What Would You Do If You Discovered A Volcano?

Wednesday, February 21, 2018

3D perspective of the caldera and summit of Havre Volcano. Credit: ©Woods Hole Oceanographic Institution 2018

While on a flight across the Pacific Ocean, a woman spotted a giant floating rock. It turned out she had discovered a massive underwater volcano. Adam Soule, Chief Scientist for Deep Submergence with the Woods Hole Oceanographic Institution talks about the discovery.


Topography of the Havre caldera. Credit: Rebecca Carey, University of Tasmania, Adam Soule, WHOI, © Woods Hole Oceanographic Institution

In July 2012, a passenger in a commercial airplane flying across the Pacific happened to look down at exactly the right moment. From the window, they saw a gray mass floating on the surface of the ocean. It was something that many wouldn’t give a second thought.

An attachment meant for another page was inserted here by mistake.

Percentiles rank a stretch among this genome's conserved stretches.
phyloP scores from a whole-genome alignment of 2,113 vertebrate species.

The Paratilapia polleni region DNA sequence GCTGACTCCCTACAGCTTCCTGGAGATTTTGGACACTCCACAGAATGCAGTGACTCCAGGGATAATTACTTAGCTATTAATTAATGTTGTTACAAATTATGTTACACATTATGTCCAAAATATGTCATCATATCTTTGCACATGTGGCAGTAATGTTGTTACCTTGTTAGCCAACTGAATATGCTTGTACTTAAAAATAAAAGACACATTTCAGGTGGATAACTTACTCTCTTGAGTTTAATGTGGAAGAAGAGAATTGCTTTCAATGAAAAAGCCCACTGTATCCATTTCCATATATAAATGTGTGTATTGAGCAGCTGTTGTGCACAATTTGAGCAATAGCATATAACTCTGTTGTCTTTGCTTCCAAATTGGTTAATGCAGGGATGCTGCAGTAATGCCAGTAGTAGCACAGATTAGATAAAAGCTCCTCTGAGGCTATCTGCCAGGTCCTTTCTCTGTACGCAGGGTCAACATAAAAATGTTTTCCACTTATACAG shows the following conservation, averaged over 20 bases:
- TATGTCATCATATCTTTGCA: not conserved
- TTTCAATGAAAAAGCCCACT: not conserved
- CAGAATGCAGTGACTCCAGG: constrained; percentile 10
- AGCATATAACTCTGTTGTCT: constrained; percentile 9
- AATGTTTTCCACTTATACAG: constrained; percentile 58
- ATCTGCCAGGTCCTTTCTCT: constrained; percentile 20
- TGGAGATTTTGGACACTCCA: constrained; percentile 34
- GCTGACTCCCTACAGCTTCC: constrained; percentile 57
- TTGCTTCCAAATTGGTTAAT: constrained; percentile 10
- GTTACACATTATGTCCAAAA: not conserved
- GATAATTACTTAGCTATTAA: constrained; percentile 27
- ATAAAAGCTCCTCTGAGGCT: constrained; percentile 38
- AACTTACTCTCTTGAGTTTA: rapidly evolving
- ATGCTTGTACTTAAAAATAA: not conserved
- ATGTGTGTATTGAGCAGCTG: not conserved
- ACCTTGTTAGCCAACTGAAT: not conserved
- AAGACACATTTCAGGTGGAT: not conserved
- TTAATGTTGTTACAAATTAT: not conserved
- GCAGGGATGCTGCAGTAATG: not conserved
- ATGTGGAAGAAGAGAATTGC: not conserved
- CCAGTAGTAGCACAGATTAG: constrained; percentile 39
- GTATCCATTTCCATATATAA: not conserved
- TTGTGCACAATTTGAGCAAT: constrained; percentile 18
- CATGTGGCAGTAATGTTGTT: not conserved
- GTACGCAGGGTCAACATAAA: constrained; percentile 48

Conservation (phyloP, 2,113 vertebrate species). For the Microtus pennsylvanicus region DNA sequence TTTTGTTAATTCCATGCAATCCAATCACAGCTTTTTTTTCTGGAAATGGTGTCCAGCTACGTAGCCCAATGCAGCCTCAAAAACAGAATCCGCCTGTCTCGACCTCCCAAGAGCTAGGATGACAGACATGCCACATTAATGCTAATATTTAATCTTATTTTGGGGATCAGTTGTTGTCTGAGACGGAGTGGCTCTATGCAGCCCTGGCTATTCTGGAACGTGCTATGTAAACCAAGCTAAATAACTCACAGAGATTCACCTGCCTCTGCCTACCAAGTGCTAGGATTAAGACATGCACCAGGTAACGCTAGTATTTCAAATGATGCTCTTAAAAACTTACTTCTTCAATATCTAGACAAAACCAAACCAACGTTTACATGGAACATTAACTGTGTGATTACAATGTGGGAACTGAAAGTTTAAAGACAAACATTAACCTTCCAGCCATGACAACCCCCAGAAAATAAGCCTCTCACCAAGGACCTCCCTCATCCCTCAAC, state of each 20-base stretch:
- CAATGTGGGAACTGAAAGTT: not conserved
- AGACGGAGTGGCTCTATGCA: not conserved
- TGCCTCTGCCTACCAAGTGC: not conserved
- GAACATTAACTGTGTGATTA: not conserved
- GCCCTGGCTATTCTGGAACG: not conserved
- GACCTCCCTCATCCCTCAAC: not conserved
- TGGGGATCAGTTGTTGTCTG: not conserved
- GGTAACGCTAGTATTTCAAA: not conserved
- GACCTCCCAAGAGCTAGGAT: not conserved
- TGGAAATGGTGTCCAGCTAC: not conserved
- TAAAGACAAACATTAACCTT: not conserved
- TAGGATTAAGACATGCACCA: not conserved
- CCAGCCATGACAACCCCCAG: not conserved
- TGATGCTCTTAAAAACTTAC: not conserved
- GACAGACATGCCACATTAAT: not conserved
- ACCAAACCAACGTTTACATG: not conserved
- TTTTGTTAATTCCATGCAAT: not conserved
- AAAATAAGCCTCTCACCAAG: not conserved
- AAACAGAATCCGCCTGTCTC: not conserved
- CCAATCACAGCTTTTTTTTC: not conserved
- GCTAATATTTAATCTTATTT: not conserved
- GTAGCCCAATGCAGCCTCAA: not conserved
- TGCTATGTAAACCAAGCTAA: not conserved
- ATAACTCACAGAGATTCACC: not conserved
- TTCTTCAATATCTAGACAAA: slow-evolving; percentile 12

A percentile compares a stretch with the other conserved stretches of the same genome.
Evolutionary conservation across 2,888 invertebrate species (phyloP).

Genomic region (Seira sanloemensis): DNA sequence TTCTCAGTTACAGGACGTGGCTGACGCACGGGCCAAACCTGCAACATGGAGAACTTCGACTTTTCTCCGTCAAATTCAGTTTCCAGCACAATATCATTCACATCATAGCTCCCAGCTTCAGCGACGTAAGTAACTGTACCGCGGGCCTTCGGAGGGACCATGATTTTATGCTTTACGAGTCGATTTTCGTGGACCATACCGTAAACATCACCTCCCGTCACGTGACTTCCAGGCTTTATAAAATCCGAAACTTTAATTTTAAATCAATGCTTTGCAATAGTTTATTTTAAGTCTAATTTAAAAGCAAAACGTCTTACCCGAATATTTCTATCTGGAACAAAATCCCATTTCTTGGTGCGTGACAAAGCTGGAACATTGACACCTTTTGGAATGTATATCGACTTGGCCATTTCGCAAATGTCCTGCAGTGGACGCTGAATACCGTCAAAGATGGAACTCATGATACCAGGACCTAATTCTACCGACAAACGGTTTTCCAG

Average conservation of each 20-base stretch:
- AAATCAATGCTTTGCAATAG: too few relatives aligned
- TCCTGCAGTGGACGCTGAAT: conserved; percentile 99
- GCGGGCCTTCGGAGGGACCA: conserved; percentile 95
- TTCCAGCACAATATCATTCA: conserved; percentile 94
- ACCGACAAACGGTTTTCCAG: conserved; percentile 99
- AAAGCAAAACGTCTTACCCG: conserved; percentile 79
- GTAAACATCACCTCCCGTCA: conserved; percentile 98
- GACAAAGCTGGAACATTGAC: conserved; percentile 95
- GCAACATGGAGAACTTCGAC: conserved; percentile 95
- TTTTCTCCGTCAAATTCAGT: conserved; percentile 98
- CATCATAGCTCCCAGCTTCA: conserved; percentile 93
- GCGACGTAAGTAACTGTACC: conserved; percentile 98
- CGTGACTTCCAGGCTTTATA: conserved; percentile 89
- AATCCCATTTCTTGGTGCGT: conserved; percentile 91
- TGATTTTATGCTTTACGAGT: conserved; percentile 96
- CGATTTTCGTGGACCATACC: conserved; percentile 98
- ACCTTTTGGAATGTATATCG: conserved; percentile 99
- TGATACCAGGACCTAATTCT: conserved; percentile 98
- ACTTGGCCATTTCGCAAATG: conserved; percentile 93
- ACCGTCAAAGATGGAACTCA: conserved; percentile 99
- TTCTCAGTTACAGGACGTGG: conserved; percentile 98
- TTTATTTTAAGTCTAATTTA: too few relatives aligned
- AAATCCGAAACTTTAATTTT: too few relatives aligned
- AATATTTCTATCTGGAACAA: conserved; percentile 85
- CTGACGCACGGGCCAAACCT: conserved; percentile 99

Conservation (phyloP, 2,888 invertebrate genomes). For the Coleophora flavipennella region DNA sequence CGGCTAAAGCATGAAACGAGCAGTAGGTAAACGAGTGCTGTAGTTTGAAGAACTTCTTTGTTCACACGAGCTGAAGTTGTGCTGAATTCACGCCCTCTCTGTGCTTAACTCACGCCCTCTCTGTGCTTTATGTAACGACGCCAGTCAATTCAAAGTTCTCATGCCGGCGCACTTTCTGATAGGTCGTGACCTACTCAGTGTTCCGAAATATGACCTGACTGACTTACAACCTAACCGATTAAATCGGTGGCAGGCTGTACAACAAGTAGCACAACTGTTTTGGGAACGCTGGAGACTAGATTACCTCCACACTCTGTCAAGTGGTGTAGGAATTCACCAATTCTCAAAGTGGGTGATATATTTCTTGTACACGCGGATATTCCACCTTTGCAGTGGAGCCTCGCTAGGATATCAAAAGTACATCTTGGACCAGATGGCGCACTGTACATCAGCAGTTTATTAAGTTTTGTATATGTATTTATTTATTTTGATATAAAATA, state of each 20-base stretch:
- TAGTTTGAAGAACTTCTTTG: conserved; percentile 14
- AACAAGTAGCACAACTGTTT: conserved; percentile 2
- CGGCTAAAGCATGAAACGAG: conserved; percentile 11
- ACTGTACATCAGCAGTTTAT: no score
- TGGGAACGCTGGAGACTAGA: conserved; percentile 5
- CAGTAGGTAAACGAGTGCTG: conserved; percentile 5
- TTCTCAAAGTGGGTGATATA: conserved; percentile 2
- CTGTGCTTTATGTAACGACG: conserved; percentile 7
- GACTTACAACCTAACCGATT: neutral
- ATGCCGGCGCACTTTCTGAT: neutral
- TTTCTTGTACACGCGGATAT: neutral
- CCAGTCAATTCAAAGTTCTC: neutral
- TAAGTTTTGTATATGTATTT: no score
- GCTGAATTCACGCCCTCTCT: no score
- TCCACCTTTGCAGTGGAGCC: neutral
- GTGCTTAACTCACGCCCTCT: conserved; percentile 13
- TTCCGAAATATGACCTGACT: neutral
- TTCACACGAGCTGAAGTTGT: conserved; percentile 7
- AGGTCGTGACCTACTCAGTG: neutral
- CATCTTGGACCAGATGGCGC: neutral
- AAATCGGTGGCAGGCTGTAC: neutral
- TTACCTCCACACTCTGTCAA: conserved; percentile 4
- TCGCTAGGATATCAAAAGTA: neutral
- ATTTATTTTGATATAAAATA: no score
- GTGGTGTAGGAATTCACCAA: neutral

But the mass turned out to be a giant pumice raft roughly the size of Philadelphia — a product of an eruption from an underwater volcano. The Havre volcano off the coast off New Zealand is one of over 10,000 submarine volcanoes in the world — and that’s not counting the mid-ocean ridge, an underwater mountain system and hotbed of volcanic activity. In fact, “most of the volcanism on our planet occurs in the oceans, but we know so little about it,” says Adam Soule, Chief Scientist for Deep Submergence with the Woods Hole Oceanographic Institution, in a phone call to Science Friday. He’s part of the University of Tasmania and WHOI team that studied the Havre eruption.